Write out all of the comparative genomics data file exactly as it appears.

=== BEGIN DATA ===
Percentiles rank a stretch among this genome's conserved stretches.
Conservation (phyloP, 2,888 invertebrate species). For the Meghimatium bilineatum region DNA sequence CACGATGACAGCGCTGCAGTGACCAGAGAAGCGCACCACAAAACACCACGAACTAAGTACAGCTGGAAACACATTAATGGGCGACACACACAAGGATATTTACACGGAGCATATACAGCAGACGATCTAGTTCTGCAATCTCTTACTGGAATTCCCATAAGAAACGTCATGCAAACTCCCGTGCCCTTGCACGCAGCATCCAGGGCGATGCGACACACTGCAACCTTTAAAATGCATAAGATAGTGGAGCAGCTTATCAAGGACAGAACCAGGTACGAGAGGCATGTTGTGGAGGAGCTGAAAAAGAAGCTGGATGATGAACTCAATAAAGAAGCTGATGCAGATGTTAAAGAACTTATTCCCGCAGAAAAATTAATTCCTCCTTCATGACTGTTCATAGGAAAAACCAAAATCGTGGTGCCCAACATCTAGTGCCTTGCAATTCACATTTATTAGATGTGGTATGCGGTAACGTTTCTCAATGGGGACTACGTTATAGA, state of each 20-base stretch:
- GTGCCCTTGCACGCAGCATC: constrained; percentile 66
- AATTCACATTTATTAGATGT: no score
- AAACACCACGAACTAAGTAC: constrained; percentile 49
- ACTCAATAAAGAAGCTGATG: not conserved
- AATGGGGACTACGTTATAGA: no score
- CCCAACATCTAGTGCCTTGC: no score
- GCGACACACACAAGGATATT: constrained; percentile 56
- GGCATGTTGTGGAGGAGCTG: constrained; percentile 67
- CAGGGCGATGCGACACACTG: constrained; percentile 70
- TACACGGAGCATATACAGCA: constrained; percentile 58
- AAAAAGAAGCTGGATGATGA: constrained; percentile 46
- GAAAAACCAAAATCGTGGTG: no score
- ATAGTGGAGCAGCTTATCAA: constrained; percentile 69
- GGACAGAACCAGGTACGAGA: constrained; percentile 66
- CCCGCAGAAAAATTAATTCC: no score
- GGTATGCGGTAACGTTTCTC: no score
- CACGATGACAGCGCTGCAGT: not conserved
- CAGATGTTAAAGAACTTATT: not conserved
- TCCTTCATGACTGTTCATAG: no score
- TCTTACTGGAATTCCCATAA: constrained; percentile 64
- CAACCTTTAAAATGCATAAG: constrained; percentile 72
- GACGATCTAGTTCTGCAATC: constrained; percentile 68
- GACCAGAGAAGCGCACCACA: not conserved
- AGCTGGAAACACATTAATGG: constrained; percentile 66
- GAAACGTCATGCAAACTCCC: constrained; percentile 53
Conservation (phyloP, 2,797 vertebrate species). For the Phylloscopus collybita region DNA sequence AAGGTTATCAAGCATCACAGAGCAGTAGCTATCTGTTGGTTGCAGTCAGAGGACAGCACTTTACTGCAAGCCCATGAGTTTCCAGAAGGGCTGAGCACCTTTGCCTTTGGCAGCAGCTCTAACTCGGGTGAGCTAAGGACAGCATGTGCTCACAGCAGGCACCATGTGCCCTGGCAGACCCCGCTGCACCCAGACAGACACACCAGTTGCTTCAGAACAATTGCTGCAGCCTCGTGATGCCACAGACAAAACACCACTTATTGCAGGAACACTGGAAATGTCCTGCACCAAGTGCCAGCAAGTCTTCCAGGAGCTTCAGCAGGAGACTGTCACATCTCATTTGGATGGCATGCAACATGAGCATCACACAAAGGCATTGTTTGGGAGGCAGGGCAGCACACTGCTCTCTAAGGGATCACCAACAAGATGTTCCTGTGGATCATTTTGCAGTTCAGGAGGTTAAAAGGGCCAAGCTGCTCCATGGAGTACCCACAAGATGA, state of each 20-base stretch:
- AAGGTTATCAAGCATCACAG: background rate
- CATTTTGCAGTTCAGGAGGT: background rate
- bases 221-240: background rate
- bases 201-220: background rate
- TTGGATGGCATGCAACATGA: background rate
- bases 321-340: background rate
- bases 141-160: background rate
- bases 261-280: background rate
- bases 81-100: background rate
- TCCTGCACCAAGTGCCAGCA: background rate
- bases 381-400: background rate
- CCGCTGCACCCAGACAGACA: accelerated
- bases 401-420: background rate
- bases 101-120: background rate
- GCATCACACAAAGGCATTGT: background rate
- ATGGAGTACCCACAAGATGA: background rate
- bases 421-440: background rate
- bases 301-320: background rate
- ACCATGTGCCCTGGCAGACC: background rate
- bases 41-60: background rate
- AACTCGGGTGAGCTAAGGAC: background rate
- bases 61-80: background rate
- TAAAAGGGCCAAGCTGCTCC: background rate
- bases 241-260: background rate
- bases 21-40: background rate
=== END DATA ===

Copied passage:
Percentiles rank a stretch among this genome's conserved stretches.
Conservation (phyloP, 2,888 invertebrate species). For the Meghimatium bilineatum region DNA sequence CACGATGACAGCGCTGCAGTGACCAGAGAAGCGCACCACAAAACACCACGAACTAAGTACAGCTGGAAACACATTAATGGGCGACACACACAAGGATATTTACACGGAGCATATACAGCAGACGATCTAGTTCTGCAATCTCTTACTGGAATTCCCATAAGAAACGTCATGCAAACTCCCGTGCCCTTGCACGCAGCATCCAGGGCGATGCGACACACTGCAACCTTTAAAATGCATAAGATAGTGGAGCAGCTTATCAAGGACAGAACCAGGTACGAGAGGCATGTTGTGGAGGAGCTGAAAAAGAAGCTGGATGATGAACTCAATAAAGAAGCTGATGCAGATGTTAAAGAACTTATTCCCGCAGAAAAATTAATTCCTCCTTCATGACTGTTCATAGGAAAAACCAAAATCGTGGTGCCCAACATCTAGTGCCTTGCAATTCACATTTATTAGATGTGGTATGCGGTAACGTTTCTCAATGGGGACTACGTTATAGA, state of each 20-base stretch:
- GTGCCCTTGCACGCAGCATC: constrained; percentile 66
- AATTCACATTTATTAGATGT: no score
- AAACACCACGAACTAAGTAC: constrained; percentile 49
- ACTCAATAAAGAAGCTGATG: not conserved
- AATGGGGACTACGTTATAGA: no score
- CCCAACATCTAGTGCCTTGC: no score
- GCGACACACACAAGGATATT: constrained; percentile 56
- GGCATGTTGTGGAGGAGCTG: constrained; percentile 67
- CAGGGCGATGCGACACACTG: constrained; percentile 70
- TACACGGAGCATATACAGCA: constrained; percentile 58
- AAAAAGAAGCTGGATGATGA: constrained; percentile 46
- GAAAAACCAAAATCGTGGTG: no score
- ATAGTGGAGCAGCTTATCAA: constrained; percentile 69
- GGACAGAACCAGGTACGAGA: constrained; percentile 66
- CCCGCAGAAAAATTAATTCC: no score
- GGTATGCGGTAACGTTTCTC: no score
- CACGATGACAGCGCTGCAGT: not conserved
- CAGATGTTAAAGAACTTATT: not conserved
- TCCTTCATGACTGTTCATAG: no score
- TCTTACTGGAATTCCCATAA: constrained; percentile 64
- CAACCTTTAAAATGCATAAG: constrained; percentile 72
- GACGATCTAGTTCTGCAATC: constrained; percentile 68
- GACCAGAGAAGCGCACCACA: not conserved
- AGCTGGAAACACATTAATGG: constrained; percentile 66
- GAAACGTCATGCAAACTCCC: constrained; percentile 53
Conservation (phyloP, 2,797 vertebrate species). For the Phylloscopus collybita region DNA sequence AAGGTTATCAAGCATCACAGAGCAGTAGCTATCTGTTGGTTGCAGTCAGAGGACAGCACTTTACTGCAAGCCCATGAGTTTCCAGAAGGGCTGAGCACCTTTGCCTTTGGCAGCAGCTCTAACTCGGGTGAGCTAAGGACAGCATGTGCTCACAGCAGGCACCATGTGCCCTGGCAGACCCCGCTGCACCCAGACAGACACACCAGTTGCTTCAGAACAATTGCTGCAGCCTCGTGATGCCACAGACAAAACACCACTTATTGCAGGAACACTGGAAATGTCCTGCACCAAGTGCCAGCAAGTCTTCCAGGAGCTTCAGCAGGAGACTGTCACATCTCATTTGGATGGCATGCAACATGAGCATCACACAAAGGCATTGTTTGGGAGGCAGGGCAGCACACTGCTCTCTAAGGGATCACCAACAAGATGTTCCTGTGGATCATTTTGCAGTTCAGGAGGTTAAAAGGGCCAAGCTGCTCCATGGAGTACCCACAAGATGA, state of each 20-base stretch:
- AAGGTTATCAAGCATCACAG: background rate
- CATTTTGCAGTTCAGGAGGT: background rate
- bases 221-240: background rate
- bases 201-220: background rate
- TTGGATGGCATGCAACATGA: background rate
- bases 321-340: background rate
- bases 141-160: background rate
- bases 261-280: background rate
- bases 81-100: background rate
- TCCTGCACCAAGTGCCAGCA: background rate
- bases 381-400: background rate
- CCGCTGCACCCAGACAGACA: accelerated
- bases 401-420: background rate
- bases 101-120: background rate
- GCATCACACAAAGGCATTGT: background rate
- ATGGAGTACCCACAAGATGA: background rate
- bases 421-440: background rate
- bases 301-320: background rate
- ACCATGTGCCCTGGCAGACC: background rate
- bases 41-60: background rate
- AACTCGGGTGAGCTAAGGAC: background rate
- bases 61-80: background rate
- TAAAAGGGCCAAGCTGCTCC: background rate
- bases 241-260: background rate
- bases 21-40: background rate